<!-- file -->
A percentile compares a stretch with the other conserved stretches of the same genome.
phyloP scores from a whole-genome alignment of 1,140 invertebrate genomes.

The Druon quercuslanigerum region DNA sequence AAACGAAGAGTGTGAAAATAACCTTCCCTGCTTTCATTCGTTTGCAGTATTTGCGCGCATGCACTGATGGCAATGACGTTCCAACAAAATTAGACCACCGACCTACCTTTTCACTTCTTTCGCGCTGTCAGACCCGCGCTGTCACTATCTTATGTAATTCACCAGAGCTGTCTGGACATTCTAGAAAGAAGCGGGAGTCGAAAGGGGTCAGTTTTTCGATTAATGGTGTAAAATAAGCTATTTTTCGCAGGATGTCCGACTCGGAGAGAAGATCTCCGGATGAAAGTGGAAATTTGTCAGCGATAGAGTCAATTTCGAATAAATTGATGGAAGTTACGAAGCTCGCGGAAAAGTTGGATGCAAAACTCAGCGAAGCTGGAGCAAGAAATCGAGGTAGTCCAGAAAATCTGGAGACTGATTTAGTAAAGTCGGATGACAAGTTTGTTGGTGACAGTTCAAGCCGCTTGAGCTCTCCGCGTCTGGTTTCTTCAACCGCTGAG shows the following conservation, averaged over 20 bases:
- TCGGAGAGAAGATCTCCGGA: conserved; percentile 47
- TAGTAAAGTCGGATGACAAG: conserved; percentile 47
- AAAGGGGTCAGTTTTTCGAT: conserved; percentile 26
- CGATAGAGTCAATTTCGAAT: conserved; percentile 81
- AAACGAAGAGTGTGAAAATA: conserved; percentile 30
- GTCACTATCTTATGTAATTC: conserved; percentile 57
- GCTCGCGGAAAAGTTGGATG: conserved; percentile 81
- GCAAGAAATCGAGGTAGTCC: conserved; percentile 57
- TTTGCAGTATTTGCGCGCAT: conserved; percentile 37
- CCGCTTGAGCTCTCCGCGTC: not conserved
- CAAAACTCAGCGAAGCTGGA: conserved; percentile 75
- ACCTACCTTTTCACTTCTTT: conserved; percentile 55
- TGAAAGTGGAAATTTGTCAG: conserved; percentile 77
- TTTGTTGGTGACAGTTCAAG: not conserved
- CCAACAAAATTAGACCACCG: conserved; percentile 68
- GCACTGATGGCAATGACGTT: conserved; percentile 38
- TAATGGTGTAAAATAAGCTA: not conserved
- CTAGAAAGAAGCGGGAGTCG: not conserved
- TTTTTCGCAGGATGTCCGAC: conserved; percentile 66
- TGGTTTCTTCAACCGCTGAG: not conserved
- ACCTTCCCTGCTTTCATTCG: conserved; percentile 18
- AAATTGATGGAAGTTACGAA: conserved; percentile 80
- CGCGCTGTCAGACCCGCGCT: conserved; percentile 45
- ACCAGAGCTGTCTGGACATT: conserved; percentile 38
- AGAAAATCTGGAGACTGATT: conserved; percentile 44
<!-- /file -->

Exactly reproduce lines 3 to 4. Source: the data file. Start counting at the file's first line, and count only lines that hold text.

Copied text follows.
The Druon quercuslanigerum region DNA sequence AAACGAAGAGTGTGAAAATAACCTTCCCTGCTTTCATTCGTTTGCAGTATTTGCGCGCATGCACTGATGGCAATGACGTTCCAACAAAATTAGACCACCGACCTACCTTTTCACTTCTTTCGCGCTGTCAGACCCGCGCTGTCACTATCTTATGTAATTCACCAGAGCTGTCTGGACATTCTAGAAAGAAGCGGGAGTCGAAAGGGGTCAGTTTTTCGATTAATGGTGTAAAATAAGCTATTTTTCGCAGGATGTCCGACTCGGAGAGAAGATCTCCGGATGAAAGTGGAAATTTGTCAGCGATAGAGTCAATTTCGAATAAATTGATGGAAGTTACGAAGCTCGCGGAAAAGTTGGATGCAAAACTCAGCGAAGCTGGAGCAAGAAATCGAGGTAGTCCAGAAAATCTGGAGACTGATTTAGTAAAGTCGGATGACAAGTTTGTTGGTGACAGTTCAAGCCGCTTGAGCTCTCCGCGTCTGGTTTCTTCAACCGCTGAG shows the following conservation, averaged over 20 bases:
- TCGGAGAGAAGATCTCCGGA: conserved; percentile 47